Slanted rays of the late afternoon sun

gild the dust motes emancipated from

the mohair cushions by my sudden settling,

intrusive and possessively on their long tranquil couch.

Rising in the reddened rays they dance

in chaotic patterns, like miniature

birds rising up from their cover.

Some invade my nostrils with traces and places

of my father, hinting of sojourns

with his beloved Buick while he could still possess

his share of the highways,

and of his furtive sessions behind the wheel,

pretending the state would still let him drive.

I smell fragments of chocolate kisses from

floating flakes of untwisted tin foil wrapped

around his forbidden, high cholesterol treats

he had hidden in the glove compartment,

but from whom?

Mother, already gone, no longer policed his diet,

and his progeny were too engrossed

in our obligations and his grandchildren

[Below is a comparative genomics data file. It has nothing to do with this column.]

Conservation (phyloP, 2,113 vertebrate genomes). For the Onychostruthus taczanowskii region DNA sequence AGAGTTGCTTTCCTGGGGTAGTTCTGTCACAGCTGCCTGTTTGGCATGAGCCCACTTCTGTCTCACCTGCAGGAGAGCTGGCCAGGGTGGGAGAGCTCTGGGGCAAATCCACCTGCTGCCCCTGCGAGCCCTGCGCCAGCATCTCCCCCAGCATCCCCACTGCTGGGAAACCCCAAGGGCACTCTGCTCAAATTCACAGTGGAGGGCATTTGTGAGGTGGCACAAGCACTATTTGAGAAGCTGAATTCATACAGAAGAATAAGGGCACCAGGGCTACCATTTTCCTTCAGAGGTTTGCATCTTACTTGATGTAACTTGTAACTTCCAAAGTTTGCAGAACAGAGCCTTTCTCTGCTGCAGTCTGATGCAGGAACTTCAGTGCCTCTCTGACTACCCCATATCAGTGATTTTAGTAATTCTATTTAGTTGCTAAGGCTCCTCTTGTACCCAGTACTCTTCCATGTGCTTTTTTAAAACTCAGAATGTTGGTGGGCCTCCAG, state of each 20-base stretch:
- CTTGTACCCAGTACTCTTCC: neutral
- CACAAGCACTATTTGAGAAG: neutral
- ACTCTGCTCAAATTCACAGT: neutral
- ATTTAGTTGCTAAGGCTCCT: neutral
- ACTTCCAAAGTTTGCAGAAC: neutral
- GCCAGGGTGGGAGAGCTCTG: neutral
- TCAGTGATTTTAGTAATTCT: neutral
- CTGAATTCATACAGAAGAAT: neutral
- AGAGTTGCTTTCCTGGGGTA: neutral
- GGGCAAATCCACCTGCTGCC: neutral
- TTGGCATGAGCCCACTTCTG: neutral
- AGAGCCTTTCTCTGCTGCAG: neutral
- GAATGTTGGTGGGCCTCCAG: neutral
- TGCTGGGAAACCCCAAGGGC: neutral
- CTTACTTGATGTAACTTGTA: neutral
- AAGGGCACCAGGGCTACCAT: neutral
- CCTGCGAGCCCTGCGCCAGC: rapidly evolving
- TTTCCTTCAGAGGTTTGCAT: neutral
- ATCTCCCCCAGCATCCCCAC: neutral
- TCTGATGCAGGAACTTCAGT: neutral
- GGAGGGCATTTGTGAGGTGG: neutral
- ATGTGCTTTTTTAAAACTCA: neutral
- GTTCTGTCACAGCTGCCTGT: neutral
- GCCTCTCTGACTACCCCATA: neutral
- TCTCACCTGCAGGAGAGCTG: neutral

to monitor the poisoning of his blood

from risky treats nor would we forbid

occasional life shortening cigars,

we could taste with his kisses.

I could not smell one wisp of tobacco smoke

here in his refuge from a youthful society,

so I realize he would not poison its upholstery

with the tell-tale tarry smoke that

had tortured and surmounted his lungs.

I copied the mileage from the odometer

so I could place an ad in the paper,

extolling Dad's treasured Fleetmaster's

low mileage and pristine condition

on the back of a receipt for a casket

and blurred the numbers with fresh tears

How could I sell his car?

Why did we not seat Dad in his beloved Chevrolet

and bury them together in the ground instead

of in a satin lined funerary box

wearing a suit that no longer fit?

















Copyright � 2005